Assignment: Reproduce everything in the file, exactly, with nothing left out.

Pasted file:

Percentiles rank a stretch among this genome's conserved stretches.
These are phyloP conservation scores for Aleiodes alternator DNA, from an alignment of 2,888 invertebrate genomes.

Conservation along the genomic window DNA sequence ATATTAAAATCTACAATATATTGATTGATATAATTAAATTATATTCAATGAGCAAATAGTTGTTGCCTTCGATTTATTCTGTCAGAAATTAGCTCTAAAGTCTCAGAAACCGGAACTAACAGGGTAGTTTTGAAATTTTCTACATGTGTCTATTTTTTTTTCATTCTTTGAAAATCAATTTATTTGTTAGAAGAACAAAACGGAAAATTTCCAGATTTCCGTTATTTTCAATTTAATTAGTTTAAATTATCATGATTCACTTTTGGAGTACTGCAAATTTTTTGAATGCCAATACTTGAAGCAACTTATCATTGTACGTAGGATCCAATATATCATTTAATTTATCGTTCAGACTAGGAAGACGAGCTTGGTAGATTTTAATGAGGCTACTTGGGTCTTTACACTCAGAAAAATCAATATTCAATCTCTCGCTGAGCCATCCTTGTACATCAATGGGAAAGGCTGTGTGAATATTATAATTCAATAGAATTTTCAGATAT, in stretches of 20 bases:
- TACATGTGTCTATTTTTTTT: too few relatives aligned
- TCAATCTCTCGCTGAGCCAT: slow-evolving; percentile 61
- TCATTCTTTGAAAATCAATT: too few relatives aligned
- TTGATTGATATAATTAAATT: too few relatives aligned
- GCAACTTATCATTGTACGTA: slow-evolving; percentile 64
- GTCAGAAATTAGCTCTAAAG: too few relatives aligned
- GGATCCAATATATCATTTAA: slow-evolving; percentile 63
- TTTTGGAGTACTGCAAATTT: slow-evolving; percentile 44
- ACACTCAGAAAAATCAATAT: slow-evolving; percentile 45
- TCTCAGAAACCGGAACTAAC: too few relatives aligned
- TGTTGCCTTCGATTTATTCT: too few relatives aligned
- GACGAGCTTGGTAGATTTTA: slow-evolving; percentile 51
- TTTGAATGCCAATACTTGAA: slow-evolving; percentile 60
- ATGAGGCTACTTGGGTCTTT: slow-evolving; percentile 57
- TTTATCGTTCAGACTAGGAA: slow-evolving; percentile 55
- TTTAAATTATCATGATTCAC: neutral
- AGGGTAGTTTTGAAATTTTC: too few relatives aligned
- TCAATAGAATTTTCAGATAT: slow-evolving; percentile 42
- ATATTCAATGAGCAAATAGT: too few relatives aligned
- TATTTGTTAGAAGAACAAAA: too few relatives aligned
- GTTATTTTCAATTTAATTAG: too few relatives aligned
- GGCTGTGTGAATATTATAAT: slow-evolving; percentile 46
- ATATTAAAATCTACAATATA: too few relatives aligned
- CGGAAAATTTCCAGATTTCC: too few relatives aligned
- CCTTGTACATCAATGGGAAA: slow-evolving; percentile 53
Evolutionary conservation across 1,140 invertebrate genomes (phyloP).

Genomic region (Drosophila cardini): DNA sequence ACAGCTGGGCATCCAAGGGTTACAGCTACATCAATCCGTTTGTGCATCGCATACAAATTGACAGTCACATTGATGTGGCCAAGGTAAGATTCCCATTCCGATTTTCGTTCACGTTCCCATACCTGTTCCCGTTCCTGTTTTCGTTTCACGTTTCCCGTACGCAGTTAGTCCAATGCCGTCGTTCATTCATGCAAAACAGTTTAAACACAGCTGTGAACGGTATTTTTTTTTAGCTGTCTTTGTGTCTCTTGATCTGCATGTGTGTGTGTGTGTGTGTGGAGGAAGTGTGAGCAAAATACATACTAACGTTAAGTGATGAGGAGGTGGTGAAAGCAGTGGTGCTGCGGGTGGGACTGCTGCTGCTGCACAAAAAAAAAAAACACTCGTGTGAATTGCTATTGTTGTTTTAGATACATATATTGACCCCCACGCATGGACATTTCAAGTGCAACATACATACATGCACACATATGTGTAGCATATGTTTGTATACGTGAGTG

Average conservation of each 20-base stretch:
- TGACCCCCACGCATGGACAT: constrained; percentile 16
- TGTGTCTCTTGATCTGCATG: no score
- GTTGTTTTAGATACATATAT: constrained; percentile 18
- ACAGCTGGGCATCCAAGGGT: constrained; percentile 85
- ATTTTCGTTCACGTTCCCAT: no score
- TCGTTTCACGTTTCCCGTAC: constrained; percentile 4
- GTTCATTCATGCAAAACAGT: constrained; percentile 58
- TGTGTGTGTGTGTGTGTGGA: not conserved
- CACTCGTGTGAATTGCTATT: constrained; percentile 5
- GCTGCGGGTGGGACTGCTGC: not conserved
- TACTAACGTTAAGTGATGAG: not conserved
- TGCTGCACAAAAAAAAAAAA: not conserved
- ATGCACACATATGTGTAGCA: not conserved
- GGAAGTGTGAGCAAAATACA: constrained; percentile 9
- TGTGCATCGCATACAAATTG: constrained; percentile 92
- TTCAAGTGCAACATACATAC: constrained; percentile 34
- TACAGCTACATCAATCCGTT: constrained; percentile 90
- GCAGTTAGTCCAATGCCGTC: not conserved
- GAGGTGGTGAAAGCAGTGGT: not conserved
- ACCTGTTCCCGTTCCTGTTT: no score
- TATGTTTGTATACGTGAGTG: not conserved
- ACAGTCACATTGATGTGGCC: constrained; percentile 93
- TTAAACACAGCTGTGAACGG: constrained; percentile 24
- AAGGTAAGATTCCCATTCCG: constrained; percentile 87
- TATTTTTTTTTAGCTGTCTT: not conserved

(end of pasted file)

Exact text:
Percentiles rank a stretch among this genome's conserved stretches.
These are phyloP conservation scores for Aleiodes alternator DNA, from an alignment of 2,888 invertebrate genomes.

Conservation along the genomic window DNA sequence ATATTAAAATCTACAATATATTGATTGATATAATTAAATTATATTCAATGAGCAAATAGTTGTTGCCTTCGATTTATTCTGTCAGAAATTAGCTCTAAAGTCTCAGAAACCGGAACTAACAGGGTAGTTTTGAAATTTTCTACATGTGTCTATTTTTTTTTCATTCTTTGAAAATCAATTTATTTGTTAGAAGAACAAAACGGAAAATTTCCAGATTTCCGTTATTTTCAATTTAATTAGTTTAAATTATCATGATTCACTTTTGGAGTACTGCAAATTTTTTGAATGCCAATACTTGAAGCAACTTATCATTGTACGTAGGATCCAATATATCATTTAATTTATCGTTCAGACTAGGAAGACGAGCTTGGTAGATTTTAATGAGGCTACTTGGGTCTTTACACTCAGAAAAATCAATATTCAATCTCTCGCTGAGCCATCCTTGTACATCAATGGGAAAGGCTGTGTGAATATTATAATTCAATAGAATTTTCAGATAT, in stretches of 20 bases:
- TACATGTGTCTATTTTTTTT: too few relatives aligned
- TCAATCTCTCGCTGAGCCAT: slow-evolving; percentile 61
- TCATTCTTTGAAAATCAATT: too few relatives aligned
- TTGATTGATATAATTAAATT: too few relatives aligned
- GCAACTTATCATTGTACGTA: slow-evolving; percentile 64
- GTCAGAAATTAGCTCTAAAG: too few relatives aligned
- GGATCCAATATATCATTTAA: slow-evolving; percentile 63
- TTTTGGAGTACTGCAAATTT: slow-evolving; percentile 44
- ACACTCAGAAAAATCAATAT: slow-evolving; percentile 45
- TCTCAGAAACCGGAACTAAC: too few relatives aligned
- TGTTGCCTTCGATTTATTCT: too few relatives aligned
- GACGAGCTTGGTAGATTTTA: slow-evolving; percentile 51
- TTTGAATGCCAATACTTGAA: slow-evolving; percentile 60
- ATGAGGCTACTTGGGTCTTT: slow-evolving; percentile 57
- TTTATCGTTCAGACTAGGAA: slow-evolving; percentile 55
- TTTAAATTATCATGATTCAC: neutral
- AGGGTAGTTTTGAAATTTTC: too few relatives aligned
- TCAATAGAATTTTCAGATAT: slow-evolving; percentile 42
- ATATTCAATGAGCAAATAGT: too few relatives aligned
- TATTTGTTAGAAGAACAAAA: too few relatives aligned
- GTTATTTTCAATTTAATTAG: too few relatives aligned
- GGCTGTGTGAATATTATAAT: slow-evolving; percentile 46
- ATATTAAAATCTACAATATA: too few relatives aligned
- CGGAAAATTTCCAGATTTCC: too few relatives aligned
- CCTTGTACATCAATGGGAAA: slow-evolving; percentile 53
Evolutionary conservation across 1,140 invertebrate genomes (phyloP).

Genomic region (Drosophila cardini): DNA sequence ACAGCTGGGCATCCAAGGGTTACAGCTACATCAATCCGTTTGTGCATCGCATACAAATTGACAGTCACATTGATGTGGCCAAGGTAAGATTCCCATTCCGATTTTCGTTCACGTTCCCATACCTGTTCCCGTTCCTGTTTTCGTTTCACGTTTCCCGTACGCAGTTAGTCCAATGCCGTCGTTCATTCATGCAAAACAGTTTAAACACAGCTGTGAACGGTATTTTTTTTTAGCTGTCTTTGTGTCTCTTGATCTGCATGTGTGTGTGTGTGTGTGTGGAGGAAGTGTGAGCAAAATACATACTAACGTTAAGTGATGAGGAGGTGGTGAAAGCAGTGGTGCTGCGGGTGGGACTGCTGCTGCTGCACAAAAAAAAAAAACACTCGTGTGAATTGCTATTGTTGTTTTAGATACATATATTGACCCCCACGCATGGACATTTCAAGTGCAACATACATACATGCACACATATGTGTAGCATATGTTTGTATACGTGAGTG

Average conservation of each 20-base stretch:
- TGACCCCCACGCATGGACAT: constrained; percentile 16
- TGTGTCTCTTGATCTGCATG: no score
- GTTGTTTTAGATACATATAT: constrained; percentile 18
- ACAGCTGGGCATCCAAGGGT: constrained; percentile 85
- ATTTTCGTTCACGTTCCCAT: no score
- TCGTTTCACGTTTCCCGTAC: constrained; percentile 4
- GTTCATTCATGCAAAACAGT: constrained; percentile 58
- TGTGTGTGTGTGTGTGTGGA: not conserved
- CACTCGTGTGAATTGCTATT: constrained; percentile 5
- GCTGCGGGTGGGACTGCTGC: not conserved
- TACTAACGTTAAGTGATGAG: not conserved
- TGCTGCACAAAAAAAAAAAA: not conserved
- ATGCACACATATGTGTAGCA: not conserved
- GGAAGTGTGAGCAAAATACA: constrained; percentile 9
- TGTGCATCGCATACAAATTG: constrained; percentile 92
- TTCAAGTGCAACATACATAC: constrained; percentile 34
- TACAGCTACATCAATCCGTT: constrained; percentile 90
- GCAGTTAGTCCAATGCCGTC: not conserved
- GAGGTGGTGAAAGCAGTGGT: not conserved
- ACCTGTTCCCGTTCCTGTTT: no score
- TATGTTTGTATACGTGAGTG: not conserved
- ACAGTCACATTGATGTGGCC: constrained; percentile 93
- TTAAACACAGCTGTGAACGG: constrained; percentile 24
- AAGGTAAGATTCCCATTCCG: constrained; percentile 87
- TATTTTTTTTTAGCTGTCTT: not conserved